Fast fashion has been an issue for years now. Since fashion trends disappear as quickly as they came, fast fashion is an easy way for companies to make a quick bit of cash. And when we say ‘bit’, we mean potentially millions. However, when we buy fast fashion, we’re actually putting money into the pockets of businesses using unethical and environmentally damaging methods.

As more scandals came out in the news, more of us decided we needed to start making more conscious decisions when it came to our clothes. That’s why the slow fashion movement really began.

So, what exactly is it about fast fashion that is so bad? After all, fast fashion is more affordable for the everyday person. While that is true, the cost to the environment is far bigger. Here are just some of the reasons why fast fashion is bad:

Increased water wastage
One of the biggest concerns for fast fashion is the huge amounts of water waste. You may have even noticed some high-street fashion brands introducing ‘conscious’ lines which are made using less water. The problem here isn’t that water is being used, it’s that water is being polluted with textile by-products that end up back in our rivers and oceans. The documentary “River Blue” explores the issue of water pollution as a result of textile dyeing, should you be interested in learning more.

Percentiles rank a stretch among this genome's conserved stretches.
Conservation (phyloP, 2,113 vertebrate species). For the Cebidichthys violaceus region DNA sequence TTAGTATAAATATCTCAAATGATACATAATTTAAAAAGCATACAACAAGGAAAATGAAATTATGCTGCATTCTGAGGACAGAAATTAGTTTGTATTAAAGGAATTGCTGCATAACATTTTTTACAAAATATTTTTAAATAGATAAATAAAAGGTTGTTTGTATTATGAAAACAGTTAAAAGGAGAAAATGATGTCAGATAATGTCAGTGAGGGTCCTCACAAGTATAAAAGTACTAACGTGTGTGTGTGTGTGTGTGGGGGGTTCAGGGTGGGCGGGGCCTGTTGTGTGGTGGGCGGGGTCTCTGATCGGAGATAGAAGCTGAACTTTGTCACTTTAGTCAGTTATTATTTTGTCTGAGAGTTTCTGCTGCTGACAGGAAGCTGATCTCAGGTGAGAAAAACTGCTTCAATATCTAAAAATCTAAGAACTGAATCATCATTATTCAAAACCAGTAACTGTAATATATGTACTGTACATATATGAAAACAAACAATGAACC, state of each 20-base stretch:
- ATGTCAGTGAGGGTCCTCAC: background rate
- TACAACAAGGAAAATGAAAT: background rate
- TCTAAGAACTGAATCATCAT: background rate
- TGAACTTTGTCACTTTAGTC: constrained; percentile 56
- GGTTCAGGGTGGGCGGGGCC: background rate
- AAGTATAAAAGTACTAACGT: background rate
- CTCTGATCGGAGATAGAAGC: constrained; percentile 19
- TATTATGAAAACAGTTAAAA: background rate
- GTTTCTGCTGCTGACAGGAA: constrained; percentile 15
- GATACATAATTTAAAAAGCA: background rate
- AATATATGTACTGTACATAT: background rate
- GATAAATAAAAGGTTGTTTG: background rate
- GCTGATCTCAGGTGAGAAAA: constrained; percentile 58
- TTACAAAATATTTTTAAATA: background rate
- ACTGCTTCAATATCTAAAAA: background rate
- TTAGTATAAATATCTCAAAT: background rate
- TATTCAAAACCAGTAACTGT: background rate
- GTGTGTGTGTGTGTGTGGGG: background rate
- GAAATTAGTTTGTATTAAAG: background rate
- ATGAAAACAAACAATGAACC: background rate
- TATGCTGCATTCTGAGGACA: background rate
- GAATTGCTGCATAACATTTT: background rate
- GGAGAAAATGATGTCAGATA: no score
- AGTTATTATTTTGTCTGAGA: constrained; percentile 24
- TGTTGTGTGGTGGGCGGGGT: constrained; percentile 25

Microplastics in materials
When clothes are washed they release microfibres, tiny fibres that are part of the overall material of your garment. When clothing is made of plastic, these fibres are called microplastics and are impossible to filter out at water treatment stations. Where do they end up? In our rivers and oceans.

Makes one want to think again before buying clothes made with mostly polyester and nylon.
Bad human ethics and rights
Often, fast fashion clothes are made in low socioeconomic countries and shipped all over the world. Not only is this a whole environmental issue in itself, but it’s associated with unethical labour practices. Long hours and poor working conditions aren’t uncommon in the textile industry and people are sometimes forced to work against their will. The low-cost and quick turnaround needed to make a fast-fashion model work contribute to such human rights violations, so the next time something looks too cheap you may consider it probably is.

It can be hard to resist the temptation of fast fashion, especially if you’re trying to watch what you spend. While slow fashion is better in almost every way, not everyone can afford to stock up on fewer, more expensive items.

So, where does that leave you, how do you avoid fast fashion?

Well, there are actually lots of ways to cut back on your fast fashion fix. For example, charity shops are great places to find second-hand clothes that are sometimes even from high-end brands. Similarly, make sure to check out social media for people selling their old clothes online.

If wearing something used isn’t doing it for you, you could rent your clothes instead. Several big-name brands offer rental services for their clothes meaning you can fill your wardrobe, not a landfill, with all the latest styles.

As we continue to produce slow fashion, processes and materials will become more affordable. Eventually, we hope that slow fashion will take over and be the first choice for most shoppers. It might take a while but making a start is the first step towards a more ethical and sustainable fashion world.